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Why Inbound Marketing is Like the Perfect Hot Dog

  
  
  

Business Branding and the Perfect Dog


content marketing strategyNike is "just do it." HubSpot is a whole lot of orange, unicorns and memes. Inbound Marketing Agents is all about helping small businesses crush their competitors and an unhealthy obsession with the perfect hot dog. Any company has a series of goals and objectives that have become an integral part of their corporate culture. You can often see these goals in mission statements. As an agency in the field of inbound marketing, we're in the business of keeping an eye on the latest digital trends. We see some really innovative things and some other campaigns that should have been left on the cutting room floor.  

Why Marketing Needs to Reflect Company Culture

Marketing is your company's first step to bringing new business in the doors. Your product or service needs to reflect your marketing messages, and your company culture needs to back up both. How many times have we all heard that a company is based on delivering quality, but their products turn out to be less than stellar? The credibility of their management team and brand go right out the window. Your company culture needs to influence your employees and marketing. If you're all about free shipping, drive it home. If your message is innovation, make sure your marketing messages reflect this. 

Our Search for the World's Best Hot Dog

As we've already mentioned, one of the factors that makes IMA different is the fact we're always in search of the world's best hot dog. While this may seem a bit off the wall, it's a factor that bonds our team. I have just spent the last week in Las Vegas at a conference. There are all kinds of distractions in the city of sin, which include shows, casinos and oh yeah, the conference. I spent a fair amount of time doing was hunting for the best hot dog.  The whole time I was doing it, in the name of research, I was thinking about sharing the results with the team back at headquarters.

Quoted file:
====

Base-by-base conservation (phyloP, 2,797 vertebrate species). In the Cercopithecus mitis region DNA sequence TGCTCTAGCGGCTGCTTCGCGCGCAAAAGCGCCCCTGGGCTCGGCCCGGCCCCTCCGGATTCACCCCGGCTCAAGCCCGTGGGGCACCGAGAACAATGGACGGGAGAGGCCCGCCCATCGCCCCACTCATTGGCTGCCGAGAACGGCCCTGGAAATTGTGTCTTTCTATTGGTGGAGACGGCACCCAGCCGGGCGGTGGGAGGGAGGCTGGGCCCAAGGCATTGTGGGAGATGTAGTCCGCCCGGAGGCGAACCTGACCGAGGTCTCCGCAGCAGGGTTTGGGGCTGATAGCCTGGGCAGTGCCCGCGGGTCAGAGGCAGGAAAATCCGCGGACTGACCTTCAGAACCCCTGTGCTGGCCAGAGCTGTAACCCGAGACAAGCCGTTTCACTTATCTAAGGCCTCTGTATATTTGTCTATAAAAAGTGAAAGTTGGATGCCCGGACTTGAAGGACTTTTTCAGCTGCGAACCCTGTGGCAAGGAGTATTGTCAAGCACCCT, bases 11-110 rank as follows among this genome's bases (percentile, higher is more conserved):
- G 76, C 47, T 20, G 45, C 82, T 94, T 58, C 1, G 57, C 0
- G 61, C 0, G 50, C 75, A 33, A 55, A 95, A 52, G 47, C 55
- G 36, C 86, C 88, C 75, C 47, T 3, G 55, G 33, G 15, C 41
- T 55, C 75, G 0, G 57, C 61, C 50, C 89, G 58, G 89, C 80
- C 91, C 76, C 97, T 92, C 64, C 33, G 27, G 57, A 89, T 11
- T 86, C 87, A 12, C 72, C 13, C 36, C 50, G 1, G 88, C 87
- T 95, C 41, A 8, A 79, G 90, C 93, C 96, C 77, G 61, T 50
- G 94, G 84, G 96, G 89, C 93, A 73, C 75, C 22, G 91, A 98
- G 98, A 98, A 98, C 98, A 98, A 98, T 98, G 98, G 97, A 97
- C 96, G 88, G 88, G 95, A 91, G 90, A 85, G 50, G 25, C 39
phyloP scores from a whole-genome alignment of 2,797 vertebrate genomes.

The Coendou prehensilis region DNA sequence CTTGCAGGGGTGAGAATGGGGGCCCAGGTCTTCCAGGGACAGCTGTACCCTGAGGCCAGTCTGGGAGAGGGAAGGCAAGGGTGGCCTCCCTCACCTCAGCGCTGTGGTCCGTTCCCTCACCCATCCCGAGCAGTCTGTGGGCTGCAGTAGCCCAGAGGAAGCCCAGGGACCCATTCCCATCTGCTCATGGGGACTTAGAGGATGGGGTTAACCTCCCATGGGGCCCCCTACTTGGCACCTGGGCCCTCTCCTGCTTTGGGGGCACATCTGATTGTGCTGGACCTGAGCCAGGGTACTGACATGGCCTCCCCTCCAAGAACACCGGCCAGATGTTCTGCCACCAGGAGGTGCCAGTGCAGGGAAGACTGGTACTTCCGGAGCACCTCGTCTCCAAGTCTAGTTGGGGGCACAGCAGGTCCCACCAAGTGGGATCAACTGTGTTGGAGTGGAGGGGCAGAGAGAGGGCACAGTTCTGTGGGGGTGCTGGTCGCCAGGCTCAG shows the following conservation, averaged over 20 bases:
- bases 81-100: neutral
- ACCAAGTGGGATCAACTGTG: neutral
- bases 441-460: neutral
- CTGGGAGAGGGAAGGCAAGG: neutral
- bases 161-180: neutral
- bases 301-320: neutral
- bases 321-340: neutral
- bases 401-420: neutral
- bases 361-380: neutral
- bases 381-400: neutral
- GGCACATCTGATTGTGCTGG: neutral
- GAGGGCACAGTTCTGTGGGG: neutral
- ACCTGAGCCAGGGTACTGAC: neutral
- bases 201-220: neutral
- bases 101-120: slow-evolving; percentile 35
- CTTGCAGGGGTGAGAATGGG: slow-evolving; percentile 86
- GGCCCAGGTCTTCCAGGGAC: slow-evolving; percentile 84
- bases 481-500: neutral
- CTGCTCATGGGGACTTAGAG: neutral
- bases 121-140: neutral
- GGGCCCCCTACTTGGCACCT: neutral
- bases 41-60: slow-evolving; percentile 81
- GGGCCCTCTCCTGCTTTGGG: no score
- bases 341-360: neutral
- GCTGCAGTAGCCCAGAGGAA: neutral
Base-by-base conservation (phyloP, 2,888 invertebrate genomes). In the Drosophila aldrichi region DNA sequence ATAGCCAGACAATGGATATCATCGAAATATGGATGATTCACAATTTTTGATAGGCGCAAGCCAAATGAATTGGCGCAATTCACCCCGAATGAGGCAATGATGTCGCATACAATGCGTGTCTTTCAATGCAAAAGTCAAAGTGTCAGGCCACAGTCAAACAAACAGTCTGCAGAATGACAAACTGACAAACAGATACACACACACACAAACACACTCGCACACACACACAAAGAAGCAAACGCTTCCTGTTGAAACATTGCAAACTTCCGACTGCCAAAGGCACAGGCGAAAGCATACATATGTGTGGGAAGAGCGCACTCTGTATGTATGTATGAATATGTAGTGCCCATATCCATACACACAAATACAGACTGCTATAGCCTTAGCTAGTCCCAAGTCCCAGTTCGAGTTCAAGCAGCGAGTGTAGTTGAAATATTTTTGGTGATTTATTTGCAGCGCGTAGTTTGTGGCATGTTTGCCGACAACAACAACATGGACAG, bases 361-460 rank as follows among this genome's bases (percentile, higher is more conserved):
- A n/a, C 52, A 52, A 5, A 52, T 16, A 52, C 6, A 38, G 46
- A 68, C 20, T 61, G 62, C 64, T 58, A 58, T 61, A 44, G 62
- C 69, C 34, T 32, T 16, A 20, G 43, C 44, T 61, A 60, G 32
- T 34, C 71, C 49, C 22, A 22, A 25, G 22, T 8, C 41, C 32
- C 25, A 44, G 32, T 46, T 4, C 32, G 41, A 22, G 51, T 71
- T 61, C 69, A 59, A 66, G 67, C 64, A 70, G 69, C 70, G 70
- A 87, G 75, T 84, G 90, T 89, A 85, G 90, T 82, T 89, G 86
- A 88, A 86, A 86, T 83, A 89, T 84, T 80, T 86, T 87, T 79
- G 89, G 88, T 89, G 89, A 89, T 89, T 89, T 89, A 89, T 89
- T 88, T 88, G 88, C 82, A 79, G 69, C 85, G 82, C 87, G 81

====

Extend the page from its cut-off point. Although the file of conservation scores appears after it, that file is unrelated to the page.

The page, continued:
Well as you can image there are a lot of hot dogs in Las Vegas, everything from Nathan's, to Hot Dog on a Stick, to Pinks and dozens of other bars and delis out there.  After eating my way through every dog that I could find, there is no doubt in my mind that the one that lives up to the hype and that exceeded my expectations was Pink's.  Now maybe I’m a little biased as I great up in Southern California and was a regular at Pinks, but it still is far and away the best dog I’ve had.

What You Can Learn From Pink's

First, a little back story: Pink's grew up in the days prior to the internet and grew to it's current status as a cult classic mostly through word of mouth marketing.  The brand was founded in 1939, first as a hot dog cart and later as a small building, at the corner of Melrose Place and La Brea Avenue in Los Angeles.  The original stand is still there 73 years later.  Pink's can now be found at 12 locations around the country depending on the time of year. Some of their early buzz can be attributed to the fact that the “stars” ate there, which they promoted by posting autographed pictures everywhere and naming dogs after some of their more regular visitors.